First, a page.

We are also using RPA to conduct some of the more mundane HR aspects of processing the needs of joiners to the firm. For example, ordering their equipment and setting them up on financial and IT systems. In addition, we have automated some of our invoice posting activities. Overall I would estimate we have increased our productivity as a firm by a factor of about two, which means we are better able to focus on growing the business and building an improved customer experience for our clients.
For SMEs now is the time to sit down and think about which of their internal processes could be automated to create efficiencies in their business. We have only automated five key processes at the moment, but the returns have been dramatic. Most businesses will have several processes they can automate; some businesses will have a myriad of processes that can be automated. Working out which ones to automate should be done on a clear ROI basis and by looking at where mundane tasks are hampering staff’s ability to work on more important tasks.
Importantly, RPA doesn’t necessarily mean job losses. McKinsey’s research has shown clearly that employees welcomed the technology because they hated the boring tasks that the machines now do, and it relieved them of the rising pressure of work. We call our software robots ‘Virtual Workers’ as they are there to work alongside humans to do the work they don’t need or want to do. They allow SMEs to free up their staff to spend more time on strategic and creative projects that will give them a competitive advantage, while also improving productivity. In the longer-term, as Professor Leslie Willcocks at the LSE says, ‘it will mean people will have more interesting work.’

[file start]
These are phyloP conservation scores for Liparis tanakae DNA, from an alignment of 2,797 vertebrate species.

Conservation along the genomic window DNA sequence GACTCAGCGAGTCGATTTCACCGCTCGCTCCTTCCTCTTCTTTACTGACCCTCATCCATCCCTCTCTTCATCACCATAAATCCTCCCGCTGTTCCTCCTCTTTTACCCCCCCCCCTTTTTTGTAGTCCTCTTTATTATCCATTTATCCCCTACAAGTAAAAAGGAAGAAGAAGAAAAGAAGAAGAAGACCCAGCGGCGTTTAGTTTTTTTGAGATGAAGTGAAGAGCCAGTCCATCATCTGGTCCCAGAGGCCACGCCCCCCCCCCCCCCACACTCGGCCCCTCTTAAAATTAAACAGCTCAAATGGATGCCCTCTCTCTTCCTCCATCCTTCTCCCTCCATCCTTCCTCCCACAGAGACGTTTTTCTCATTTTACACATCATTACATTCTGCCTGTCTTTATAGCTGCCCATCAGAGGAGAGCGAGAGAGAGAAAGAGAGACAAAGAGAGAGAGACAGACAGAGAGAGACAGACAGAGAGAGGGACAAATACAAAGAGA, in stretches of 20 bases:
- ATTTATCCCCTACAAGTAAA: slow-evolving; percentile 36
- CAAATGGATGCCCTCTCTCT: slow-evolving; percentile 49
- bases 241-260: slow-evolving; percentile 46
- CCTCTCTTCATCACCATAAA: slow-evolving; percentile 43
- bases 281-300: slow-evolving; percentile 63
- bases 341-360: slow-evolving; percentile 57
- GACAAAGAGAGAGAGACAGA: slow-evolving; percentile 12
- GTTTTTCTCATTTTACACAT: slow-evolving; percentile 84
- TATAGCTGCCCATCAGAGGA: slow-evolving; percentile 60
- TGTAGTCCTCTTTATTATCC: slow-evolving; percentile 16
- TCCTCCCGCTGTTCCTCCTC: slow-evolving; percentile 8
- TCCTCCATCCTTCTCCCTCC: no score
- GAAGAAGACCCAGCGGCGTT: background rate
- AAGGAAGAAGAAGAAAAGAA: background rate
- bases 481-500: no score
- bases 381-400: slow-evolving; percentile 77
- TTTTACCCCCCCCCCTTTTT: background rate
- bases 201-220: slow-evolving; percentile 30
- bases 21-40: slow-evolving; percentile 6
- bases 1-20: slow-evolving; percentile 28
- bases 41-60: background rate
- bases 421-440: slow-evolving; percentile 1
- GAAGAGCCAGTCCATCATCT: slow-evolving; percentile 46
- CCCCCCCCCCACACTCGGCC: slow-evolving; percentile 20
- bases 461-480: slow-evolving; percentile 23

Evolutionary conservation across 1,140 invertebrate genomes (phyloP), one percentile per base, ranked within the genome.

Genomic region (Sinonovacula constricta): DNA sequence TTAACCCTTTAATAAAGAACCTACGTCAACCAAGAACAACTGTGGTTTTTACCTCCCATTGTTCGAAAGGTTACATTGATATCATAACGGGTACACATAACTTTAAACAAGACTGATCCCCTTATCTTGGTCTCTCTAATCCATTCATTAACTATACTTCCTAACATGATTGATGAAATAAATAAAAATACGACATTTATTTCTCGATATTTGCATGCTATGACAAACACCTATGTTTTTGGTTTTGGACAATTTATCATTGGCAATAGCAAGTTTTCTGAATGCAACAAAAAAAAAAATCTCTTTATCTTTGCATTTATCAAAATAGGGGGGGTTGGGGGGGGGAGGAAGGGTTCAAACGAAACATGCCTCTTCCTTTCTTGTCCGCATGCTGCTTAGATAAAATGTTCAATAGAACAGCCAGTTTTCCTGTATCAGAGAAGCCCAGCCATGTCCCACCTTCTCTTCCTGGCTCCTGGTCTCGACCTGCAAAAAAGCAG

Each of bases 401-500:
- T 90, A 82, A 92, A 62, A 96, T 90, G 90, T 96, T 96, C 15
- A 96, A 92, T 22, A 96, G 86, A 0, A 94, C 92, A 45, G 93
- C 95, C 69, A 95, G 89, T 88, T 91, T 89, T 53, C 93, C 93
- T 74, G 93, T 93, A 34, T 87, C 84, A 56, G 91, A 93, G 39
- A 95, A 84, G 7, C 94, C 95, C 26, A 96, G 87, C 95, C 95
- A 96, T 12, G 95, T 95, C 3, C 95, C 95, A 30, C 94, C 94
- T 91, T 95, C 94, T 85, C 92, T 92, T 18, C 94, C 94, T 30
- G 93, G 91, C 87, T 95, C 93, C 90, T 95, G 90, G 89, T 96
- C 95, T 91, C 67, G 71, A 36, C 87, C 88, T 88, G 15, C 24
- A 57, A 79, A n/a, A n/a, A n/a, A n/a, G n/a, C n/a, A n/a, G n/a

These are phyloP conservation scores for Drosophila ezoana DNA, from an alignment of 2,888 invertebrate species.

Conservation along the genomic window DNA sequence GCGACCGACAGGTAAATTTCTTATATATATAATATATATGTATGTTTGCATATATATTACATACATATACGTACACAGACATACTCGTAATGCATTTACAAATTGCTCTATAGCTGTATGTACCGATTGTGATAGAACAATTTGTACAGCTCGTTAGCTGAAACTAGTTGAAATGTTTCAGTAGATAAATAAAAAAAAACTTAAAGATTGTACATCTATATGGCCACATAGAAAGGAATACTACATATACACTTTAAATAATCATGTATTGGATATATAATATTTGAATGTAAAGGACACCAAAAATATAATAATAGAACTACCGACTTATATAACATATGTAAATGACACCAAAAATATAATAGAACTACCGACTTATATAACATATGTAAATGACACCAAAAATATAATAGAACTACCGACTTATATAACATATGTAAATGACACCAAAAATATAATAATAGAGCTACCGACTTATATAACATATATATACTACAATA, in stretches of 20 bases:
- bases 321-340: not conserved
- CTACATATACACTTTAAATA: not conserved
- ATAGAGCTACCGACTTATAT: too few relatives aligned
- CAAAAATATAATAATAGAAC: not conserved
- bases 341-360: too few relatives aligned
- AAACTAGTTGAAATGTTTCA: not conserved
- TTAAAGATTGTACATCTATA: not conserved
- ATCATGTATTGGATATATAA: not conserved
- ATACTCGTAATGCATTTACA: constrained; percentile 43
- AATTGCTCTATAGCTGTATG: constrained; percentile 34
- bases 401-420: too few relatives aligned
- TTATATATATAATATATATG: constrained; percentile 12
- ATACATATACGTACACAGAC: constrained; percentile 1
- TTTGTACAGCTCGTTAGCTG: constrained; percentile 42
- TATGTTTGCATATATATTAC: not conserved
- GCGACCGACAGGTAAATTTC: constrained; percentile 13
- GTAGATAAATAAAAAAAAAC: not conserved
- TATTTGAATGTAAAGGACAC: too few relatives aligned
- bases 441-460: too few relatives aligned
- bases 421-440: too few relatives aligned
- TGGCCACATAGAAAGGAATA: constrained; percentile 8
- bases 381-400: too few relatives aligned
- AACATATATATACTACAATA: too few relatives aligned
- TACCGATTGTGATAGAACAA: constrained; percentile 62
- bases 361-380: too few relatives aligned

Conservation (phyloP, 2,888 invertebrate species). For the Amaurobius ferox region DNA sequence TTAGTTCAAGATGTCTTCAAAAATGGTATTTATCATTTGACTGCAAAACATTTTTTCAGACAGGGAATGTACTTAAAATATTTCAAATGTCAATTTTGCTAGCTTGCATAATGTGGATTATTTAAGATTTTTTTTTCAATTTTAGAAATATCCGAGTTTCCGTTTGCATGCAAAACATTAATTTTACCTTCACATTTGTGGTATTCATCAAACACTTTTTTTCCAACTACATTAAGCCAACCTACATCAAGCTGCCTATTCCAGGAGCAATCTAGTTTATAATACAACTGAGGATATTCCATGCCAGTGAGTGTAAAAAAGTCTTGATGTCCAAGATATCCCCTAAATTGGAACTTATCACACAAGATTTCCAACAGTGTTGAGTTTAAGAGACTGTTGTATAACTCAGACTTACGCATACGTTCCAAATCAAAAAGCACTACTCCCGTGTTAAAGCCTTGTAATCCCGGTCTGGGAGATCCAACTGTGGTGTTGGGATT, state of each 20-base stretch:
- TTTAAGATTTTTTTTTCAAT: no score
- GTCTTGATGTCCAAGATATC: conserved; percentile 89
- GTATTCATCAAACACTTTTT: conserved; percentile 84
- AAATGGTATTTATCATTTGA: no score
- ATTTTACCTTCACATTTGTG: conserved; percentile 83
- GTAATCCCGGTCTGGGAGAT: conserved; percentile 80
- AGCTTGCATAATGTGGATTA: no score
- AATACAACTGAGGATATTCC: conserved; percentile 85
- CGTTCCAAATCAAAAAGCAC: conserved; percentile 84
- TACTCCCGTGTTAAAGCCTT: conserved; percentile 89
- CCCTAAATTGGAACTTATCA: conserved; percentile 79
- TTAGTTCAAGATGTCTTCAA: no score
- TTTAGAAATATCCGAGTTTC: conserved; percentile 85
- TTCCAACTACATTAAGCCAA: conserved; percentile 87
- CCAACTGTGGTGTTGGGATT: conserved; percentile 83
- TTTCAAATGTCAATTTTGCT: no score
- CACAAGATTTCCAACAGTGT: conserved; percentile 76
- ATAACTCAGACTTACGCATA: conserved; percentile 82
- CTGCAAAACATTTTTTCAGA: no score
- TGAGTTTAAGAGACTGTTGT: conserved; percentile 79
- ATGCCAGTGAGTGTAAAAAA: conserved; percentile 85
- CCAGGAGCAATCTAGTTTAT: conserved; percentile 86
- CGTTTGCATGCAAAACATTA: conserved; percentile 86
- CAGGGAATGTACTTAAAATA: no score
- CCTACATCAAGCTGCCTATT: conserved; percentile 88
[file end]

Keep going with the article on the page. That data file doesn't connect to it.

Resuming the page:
Interestingly, the survey backed-up our belief that RPA will help employees become free of the uninteresting tasks and able to focus on more strategic work. 77% of respondents want to use RPA to automate mundane, transactional tasks, and 56% saying freeing up staff time to focus on more strategic work was a key driver for using RPA.
For SMEs, the cost of purchasing RPA has appeared prohibitive. Many have understandably felt they would be left behind as only larger enterprises can afford such technology. But RPA is now an affordable option thanks to the ability to provide RPA as a SaaS (software-as-a-service) offering. With a simple cloud deployment and as-a-service delivery SMEs can now access RPA without having to build costly infrastructures and re-architect applications.
Now is the time for SMEs to embrace the opportunity of implementing RPA in their businesses to increase productivity and help them remain competitive. RPA and the digital transformation that it brings by automating tasks and procedures that allow specialist teams to focus on higher-value tasks is exciting. It means that smaller businesses will be able to deliver tasks at a scale and speed that would only have previously been imaginable for a traditionally ‘big’ organisation. SMEs really need have no fear of falling behind on RPA; indeed they should see it as a huge opportunity to help them compete alongside the ‘big boys’.
Scott Dodds, CEO of Ultima